Divorce can happen for countless different reasons, but they all boil down to two basic types from a legal perspective: contested or uncontested. These distinctions revolve around the acceptable grounds for divorce in a specific state and whether a divorcing couple can reach agreeable terms. In an uncontested divorce, one spouse serves another with divorce papers and the recipient agrees without contest. In a contested divorce, one spouse will dispute some aspect of the proposed divorce agreement, and the case will proceed to court.

No-fault divorce laws like those of Missouri can appear helpful in some cases, allowing couples who recognize their marriages have failed to quickly sever legal ties with one another so they can move on with their lives. Typically, the longer a marriage lasts the more contested the eventual divorce will be.

How to Secure an Uncontested Divorce

An uncontested divorce will proceed much faster than a contested one. There are two main methods of securing an uncontested divorce in Missouri: default petitioning, or joint petitioning. When a person files for divorce from their spouse, they become the petitioner, and the other spouse becomes a respondent. The petitioner will issue divorce papers to the respondent, and if the respondent fails to file a response or serve response papers to the petitioner, the court will consider the respondent in default.

With default petitioning, the court generally rules in favor of the petitioner’s declared divorce term. Additionally, Missouri law prohibits the collection of money from a spouse under a default judgment. Joint petitioning is rarer but much faster and more straightforward. If a couple can agree to divorce and meet with mutually agreeable divorce terms, they can jointly sign their divorce agreement and go in front of a judge to have it approved.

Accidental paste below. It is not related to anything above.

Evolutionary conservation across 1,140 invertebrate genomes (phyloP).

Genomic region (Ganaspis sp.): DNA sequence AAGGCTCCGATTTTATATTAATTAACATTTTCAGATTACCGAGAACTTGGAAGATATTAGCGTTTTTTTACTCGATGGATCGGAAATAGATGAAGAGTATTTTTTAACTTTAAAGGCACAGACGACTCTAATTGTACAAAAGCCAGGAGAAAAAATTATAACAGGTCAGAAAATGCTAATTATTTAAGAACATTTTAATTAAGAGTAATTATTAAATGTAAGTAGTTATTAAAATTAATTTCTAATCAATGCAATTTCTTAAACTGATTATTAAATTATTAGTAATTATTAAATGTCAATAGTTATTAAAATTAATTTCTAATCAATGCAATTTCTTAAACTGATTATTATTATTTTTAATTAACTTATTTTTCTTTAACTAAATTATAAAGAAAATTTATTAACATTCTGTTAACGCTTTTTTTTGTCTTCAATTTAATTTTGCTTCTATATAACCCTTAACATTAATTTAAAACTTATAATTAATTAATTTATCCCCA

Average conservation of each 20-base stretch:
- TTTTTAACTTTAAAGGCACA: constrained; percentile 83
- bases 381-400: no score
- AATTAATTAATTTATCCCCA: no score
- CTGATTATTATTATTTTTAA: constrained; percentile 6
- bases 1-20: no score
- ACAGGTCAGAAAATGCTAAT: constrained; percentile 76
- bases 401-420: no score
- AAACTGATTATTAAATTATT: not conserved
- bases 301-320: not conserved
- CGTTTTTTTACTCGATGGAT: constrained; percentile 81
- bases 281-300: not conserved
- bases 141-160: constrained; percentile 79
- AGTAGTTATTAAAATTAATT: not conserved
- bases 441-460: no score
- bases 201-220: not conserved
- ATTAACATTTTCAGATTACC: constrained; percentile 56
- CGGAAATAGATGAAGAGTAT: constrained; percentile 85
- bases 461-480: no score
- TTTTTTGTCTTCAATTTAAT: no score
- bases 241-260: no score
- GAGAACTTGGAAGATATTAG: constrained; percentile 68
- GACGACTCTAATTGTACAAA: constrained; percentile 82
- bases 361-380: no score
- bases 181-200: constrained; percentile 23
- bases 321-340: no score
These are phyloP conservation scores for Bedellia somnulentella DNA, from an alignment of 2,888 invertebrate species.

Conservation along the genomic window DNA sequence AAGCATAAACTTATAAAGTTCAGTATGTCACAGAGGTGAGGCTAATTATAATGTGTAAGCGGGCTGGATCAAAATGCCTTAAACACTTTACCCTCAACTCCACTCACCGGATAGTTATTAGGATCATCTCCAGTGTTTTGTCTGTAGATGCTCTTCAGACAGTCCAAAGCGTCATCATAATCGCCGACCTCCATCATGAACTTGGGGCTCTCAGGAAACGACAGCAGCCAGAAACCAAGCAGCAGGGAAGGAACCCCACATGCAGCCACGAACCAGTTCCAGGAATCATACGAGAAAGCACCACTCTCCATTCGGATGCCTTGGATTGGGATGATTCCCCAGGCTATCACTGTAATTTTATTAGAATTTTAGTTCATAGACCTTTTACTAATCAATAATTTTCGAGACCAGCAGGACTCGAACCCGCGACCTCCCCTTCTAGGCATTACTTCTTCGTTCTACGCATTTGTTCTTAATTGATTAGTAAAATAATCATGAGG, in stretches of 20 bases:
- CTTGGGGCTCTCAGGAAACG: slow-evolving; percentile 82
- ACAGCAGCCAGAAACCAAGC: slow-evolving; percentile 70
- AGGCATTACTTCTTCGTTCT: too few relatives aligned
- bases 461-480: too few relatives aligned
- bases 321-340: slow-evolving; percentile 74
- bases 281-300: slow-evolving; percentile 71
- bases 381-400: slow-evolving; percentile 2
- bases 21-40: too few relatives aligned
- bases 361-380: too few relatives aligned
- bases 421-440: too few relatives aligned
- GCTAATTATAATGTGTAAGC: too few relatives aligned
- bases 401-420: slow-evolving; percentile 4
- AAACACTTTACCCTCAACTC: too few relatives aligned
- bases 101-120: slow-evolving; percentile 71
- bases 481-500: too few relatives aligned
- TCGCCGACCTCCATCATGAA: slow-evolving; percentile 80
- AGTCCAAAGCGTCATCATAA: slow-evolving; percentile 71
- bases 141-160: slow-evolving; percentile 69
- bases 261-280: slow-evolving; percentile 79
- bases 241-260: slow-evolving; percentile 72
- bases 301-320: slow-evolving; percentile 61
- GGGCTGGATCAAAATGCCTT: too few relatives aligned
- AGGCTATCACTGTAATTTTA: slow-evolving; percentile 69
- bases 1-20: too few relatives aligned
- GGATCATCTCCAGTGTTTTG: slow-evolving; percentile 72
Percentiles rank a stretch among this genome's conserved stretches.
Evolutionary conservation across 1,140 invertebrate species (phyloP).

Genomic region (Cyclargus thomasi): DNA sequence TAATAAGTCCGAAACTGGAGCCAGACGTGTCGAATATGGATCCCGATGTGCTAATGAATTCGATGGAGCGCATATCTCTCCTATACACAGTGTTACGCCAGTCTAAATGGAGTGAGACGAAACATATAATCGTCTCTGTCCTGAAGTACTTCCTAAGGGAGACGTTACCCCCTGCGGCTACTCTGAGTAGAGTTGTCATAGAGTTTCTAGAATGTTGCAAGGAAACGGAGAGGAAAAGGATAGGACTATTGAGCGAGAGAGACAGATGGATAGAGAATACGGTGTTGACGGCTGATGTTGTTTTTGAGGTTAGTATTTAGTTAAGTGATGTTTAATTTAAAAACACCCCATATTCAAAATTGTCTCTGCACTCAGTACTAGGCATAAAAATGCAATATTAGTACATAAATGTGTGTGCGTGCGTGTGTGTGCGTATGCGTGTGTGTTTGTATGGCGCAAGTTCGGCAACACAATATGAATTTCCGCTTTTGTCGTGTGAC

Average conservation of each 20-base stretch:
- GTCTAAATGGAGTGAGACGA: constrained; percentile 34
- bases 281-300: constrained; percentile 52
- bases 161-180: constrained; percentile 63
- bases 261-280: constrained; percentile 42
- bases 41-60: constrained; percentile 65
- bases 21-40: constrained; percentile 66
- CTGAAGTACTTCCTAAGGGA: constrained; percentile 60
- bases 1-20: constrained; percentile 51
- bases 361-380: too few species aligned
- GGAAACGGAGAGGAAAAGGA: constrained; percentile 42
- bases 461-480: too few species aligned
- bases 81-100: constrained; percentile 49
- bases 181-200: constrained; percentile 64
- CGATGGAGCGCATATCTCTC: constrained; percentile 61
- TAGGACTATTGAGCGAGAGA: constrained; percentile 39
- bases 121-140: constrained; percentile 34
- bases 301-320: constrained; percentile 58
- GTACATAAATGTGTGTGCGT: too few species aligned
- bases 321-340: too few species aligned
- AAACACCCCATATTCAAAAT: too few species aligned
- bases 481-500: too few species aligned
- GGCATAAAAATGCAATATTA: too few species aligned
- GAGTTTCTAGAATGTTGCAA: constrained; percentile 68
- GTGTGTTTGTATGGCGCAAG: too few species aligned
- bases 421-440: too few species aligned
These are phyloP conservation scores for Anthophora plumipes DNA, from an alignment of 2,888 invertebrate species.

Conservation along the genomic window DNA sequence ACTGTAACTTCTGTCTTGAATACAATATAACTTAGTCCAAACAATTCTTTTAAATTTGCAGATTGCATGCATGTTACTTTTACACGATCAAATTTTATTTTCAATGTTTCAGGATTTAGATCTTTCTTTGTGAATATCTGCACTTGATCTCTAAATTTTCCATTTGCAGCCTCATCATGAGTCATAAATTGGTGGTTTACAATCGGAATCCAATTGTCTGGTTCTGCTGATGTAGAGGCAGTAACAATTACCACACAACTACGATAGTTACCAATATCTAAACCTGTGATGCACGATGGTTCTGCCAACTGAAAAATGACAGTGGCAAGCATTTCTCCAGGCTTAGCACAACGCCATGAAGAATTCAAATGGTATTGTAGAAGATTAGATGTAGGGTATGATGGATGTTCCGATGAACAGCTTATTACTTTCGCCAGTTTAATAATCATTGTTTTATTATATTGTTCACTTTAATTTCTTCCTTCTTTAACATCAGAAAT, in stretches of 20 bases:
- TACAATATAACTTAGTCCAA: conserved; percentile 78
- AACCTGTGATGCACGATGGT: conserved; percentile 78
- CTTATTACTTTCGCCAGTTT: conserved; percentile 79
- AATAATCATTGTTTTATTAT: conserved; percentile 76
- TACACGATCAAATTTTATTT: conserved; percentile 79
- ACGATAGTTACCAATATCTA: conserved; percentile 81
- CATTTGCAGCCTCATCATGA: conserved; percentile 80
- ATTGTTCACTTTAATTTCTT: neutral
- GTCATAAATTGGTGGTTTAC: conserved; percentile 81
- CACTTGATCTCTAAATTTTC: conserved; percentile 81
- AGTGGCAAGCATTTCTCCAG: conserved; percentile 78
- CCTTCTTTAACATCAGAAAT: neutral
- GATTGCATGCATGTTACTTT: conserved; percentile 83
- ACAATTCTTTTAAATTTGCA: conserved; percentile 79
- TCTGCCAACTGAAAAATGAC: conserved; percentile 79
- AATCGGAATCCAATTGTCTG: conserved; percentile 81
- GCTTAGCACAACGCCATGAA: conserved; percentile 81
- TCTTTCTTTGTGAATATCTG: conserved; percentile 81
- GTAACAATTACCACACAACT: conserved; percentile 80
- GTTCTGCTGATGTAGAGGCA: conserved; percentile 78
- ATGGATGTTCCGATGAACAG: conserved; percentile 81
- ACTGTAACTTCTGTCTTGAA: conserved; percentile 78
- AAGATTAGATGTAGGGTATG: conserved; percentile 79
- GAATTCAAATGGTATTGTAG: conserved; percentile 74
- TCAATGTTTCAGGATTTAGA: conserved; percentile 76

While an uncontested divorce sounds simple enough, the reality is that the divorcing couple must agree to absolutely everything pertaining to their divorce and negotiate all of the details between themselves. Unless a couple is in complete agreement about needing a divorce and jointly owns minimal property, an uncontested divorce can be more difficult to secure than you might assume.

Acceptable Grounds for Divorce in Missouri

Missouri upholds a no-fault rule when it comes to divorce. If a Columbia, MO couple decide they want a divorce due to irreconcilable differences or the irreparably broken nature of their marriage, they only need to provide this reason. It is not necessary for the petitioner to prove any wrongdoing on the other spouse’s part. A no-fault divorce simply means that both spouses agree for the divorce to happen, but no one party committed any wrongdoing that directly caused the marriage to break.

Handling a Contested Divorce

Contested divorces are far more common than uncontested divorces. It is exceedingly rare for a divorcing couple to come to completely agreeable terms about their divorce. A contested divorce will proceed through family court, during which both divorcing spouses will make their arguments for different benefits in the divorce agreement, such as child custody or ownership of the marital home.